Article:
Where Should I Retire?: I retired to a beach town in Thailand and am ‘living in paradise’ on $2,500 a month


Pete Bowen landed in Thailand in 2009 with a suitcase and a guitar, looking for a spot to retire. He knew no one in the country. Nearly 12 years later, he says his life in a beach town on the western side of Thailand’s Phuket Island is “living in paradise.”

Bowen, now 70 years old, admits his decision to sell his house and all his belongings in just three months, after being laid off from his job in the Bay Area in 2009, was somewhat impulsive. “My adult children had left, and I wasn’t in a relationship,” he says. He also figured his job prospects weren’t very good, so there was no reason to stay in the U.S. “I decided to throw the dice.”

He’d been to Thailand before and knew he wanted to live by the beach, not in a big city like Bangkok. But even as he headed to Phuket, he kept his options open. Would Cambodia work? What about Vietnam? The Philippines? Malaysia? He visited other spots, he says, but he kept coming back to Thailand. 

People were friendlier — he keeps mentioning the smiles he’d get — and he appreciated the country’s “live and let live” attitude.” And of course there’s the weather — temperatures in the 80s in February, T-shirts and shorts every day. 

It took six months to decide that Kamala Beach, a two-traffic-light town, was the right spot.

“Once here, living at the beach, I got to know people fairly quickly,” said Bowen, who wrote a book about retiring in Thailand early in his Phuket life and now posts videos. “That’s what kept me coming back. And it was fun. Just fun.”

Pete Bowen, right, and his wife Puy

Courtesy Pete Bowen

Kamala Beach has a small but closely knit expat community, he says. The native English speakers tend to be Australian or English, not American. Thais generally know a little English. He met his Thai wife, Oorathai, better known as Puy, while she was having a cup of coffee. They’ve been married for eight years. 

“We go out a couple nights a week and always run into friends,” he says. “I know all the bar and restaurant owners. We’ll have dinners with a dozen friends every few weeks. It would be tough to leave this close community at this point.” 

Bowen was last in the U.S. three years ago and says he uses Skype and Zoom to keep up with family. After he married, he couldn’t get a U.S. visa for his wife to meet family, and they’ve only been able to meet her on Zoom. Now, he says, he and wife generally spend three months during Thailand’s rainy season traveling in Europe (COVID times being an exception).

And when they want to travel in Asia, Phuket’s status as a tourism mecca means there’s no shortage of flights for less than $100.

Phuket isn’t for everyone, he admits.

“One of the hardest things is just how far away from the U.S. Thailand is,” he says. “It takes 24 hours of flying to get home. People who want to see the grandkids are going to be out of luck. It’s just not for everyone.”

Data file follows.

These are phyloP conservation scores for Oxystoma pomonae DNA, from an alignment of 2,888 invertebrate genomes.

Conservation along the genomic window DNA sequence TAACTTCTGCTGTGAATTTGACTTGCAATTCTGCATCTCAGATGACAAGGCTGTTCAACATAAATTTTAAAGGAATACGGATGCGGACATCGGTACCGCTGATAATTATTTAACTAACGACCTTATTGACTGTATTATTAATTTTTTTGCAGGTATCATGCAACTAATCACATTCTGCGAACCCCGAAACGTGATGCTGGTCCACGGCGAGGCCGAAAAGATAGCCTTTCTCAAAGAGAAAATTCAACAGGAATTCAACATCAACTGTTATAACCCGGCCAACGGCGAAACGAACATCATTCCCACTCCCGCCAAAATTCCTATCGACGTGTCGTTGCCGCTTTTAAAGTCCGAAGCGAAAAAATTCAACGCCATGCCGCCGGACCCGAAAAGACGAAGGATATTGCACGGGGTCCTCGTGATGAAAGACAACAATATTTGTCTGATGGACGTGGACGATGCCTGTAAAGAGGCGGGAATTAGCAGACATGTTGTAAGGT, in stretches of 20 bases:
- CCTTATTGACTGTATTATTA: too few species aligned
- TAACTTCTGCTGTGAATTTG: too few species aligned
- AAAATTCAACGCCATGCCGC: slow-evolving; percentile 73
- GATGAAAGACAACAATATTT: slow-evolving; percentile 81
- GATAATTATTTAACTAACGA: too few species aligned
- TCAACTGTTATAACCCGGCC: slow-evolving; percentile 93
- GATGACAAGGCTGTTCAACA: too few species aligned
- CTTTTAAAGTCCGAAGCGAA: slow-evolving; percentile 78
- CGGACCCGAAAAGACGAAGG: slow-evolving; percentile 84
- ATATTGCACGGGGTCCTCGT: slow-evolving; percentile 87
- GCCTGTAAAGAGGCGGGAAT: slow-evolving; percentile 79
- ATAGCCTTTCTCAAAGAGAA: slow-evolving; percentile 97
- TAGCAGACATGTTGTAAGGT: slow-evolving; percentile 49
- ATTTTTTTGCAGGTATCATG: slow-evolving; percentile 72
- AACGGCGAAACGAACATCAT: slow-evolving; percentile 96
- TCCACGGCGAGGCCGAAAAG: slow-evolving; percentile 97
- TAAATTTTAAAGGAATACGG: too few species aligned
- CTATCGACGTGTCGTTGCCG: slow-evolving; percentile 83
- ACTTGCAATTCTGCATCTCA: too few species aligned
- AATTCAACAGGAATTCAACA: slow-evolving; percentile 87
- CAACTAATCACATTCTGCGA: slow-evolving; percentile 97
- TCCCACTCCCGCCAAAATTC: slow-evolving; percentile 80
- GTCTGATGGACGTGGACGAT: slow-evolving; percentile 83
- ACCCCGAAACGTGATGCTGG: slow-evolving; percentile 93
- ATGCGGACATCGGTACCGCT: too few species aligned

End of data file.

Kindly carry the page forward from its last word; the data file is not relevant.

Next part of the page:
That combined with many Americans’ slim vacation days also means visitors are infrequent. Among Bowen’s family, only his daughter has visited.

Bowen also notes that while Phuket is great for single men, it may be less appealing for others. 

“I don’t see many retired couples or single women retire here,” he says. “For couples honestly, there are many beautiful young single women who would love to meet a foreign man. Couples should have a strong relationship to last here.” 

His advice? Test your dream retirement spot for a few months before committing to it.

What it costs to live in Phuket

Bowen says his monthly budget of $2,500 is covered by his Social Security check of $1,800 plus investment income.

He rents a two-bedroom, two-bathroom house for $580 a month; a one-bedroom house or apartment can easily be found for $400 a month, he says. Other parts of Thailand that are great places to live are even cheaper, and life can be cheaper yet in other parts of Southeast Asia, he notes.

Until recently, foreigners with longer non-immigrant visas weren’t required to have health insurance. That has changed. Bowen spends $1,800 a year for what he describes as a bare-bones policy that will cover about $15,000 in expenses, or what he says is enough to cover a major health problem at a public hospital. A doctor’s visit costs $10, but pharmacists can handle many problems.

He has opted out of Medicare and no longer pays premiums.

Bowen spends $20 a month for high-speed internet plus $15 a month for an unlimited cellphone plan. He relies on football and basketball internet packages for his U.S. sports fix.

As for food, beef is expensive but seafood is reasonable. “Going out to eat is ridiculously inexpensive,” he adds. 

What else is pricey? 

Wine, he says — “it’s $15 for anything decent.” 

New cars are another one. He owns a car — a 10-year-old Mazda 2 with only 15,000 miles — but says he uses a motor scooter around town. He warns that driving in Thailand is dangerous and death rates from crashes are high.

The bottom line for Bowen is there’s no going back to the U.S. 

Kamala Beach, he says “ is gorgeous — it really is one of the most beautiful places in the world.” 

If you want to move to Thailand …

The government requires that you have income of 65,000 baht deposited in a Thai bank every month; that’s less than $2,200 at early 2021 exchange rates). Alternatively you can keep 800,000 baht (more than $26,000) in a local bank account.

Bowen says he arrived without a visa and now has to let Thailand’s immigration office know every 90 days, either online or in person, that he is still there. Those who find that frustrating can hire an agent to handle it, as some of his friends do.

More on retiring abroad

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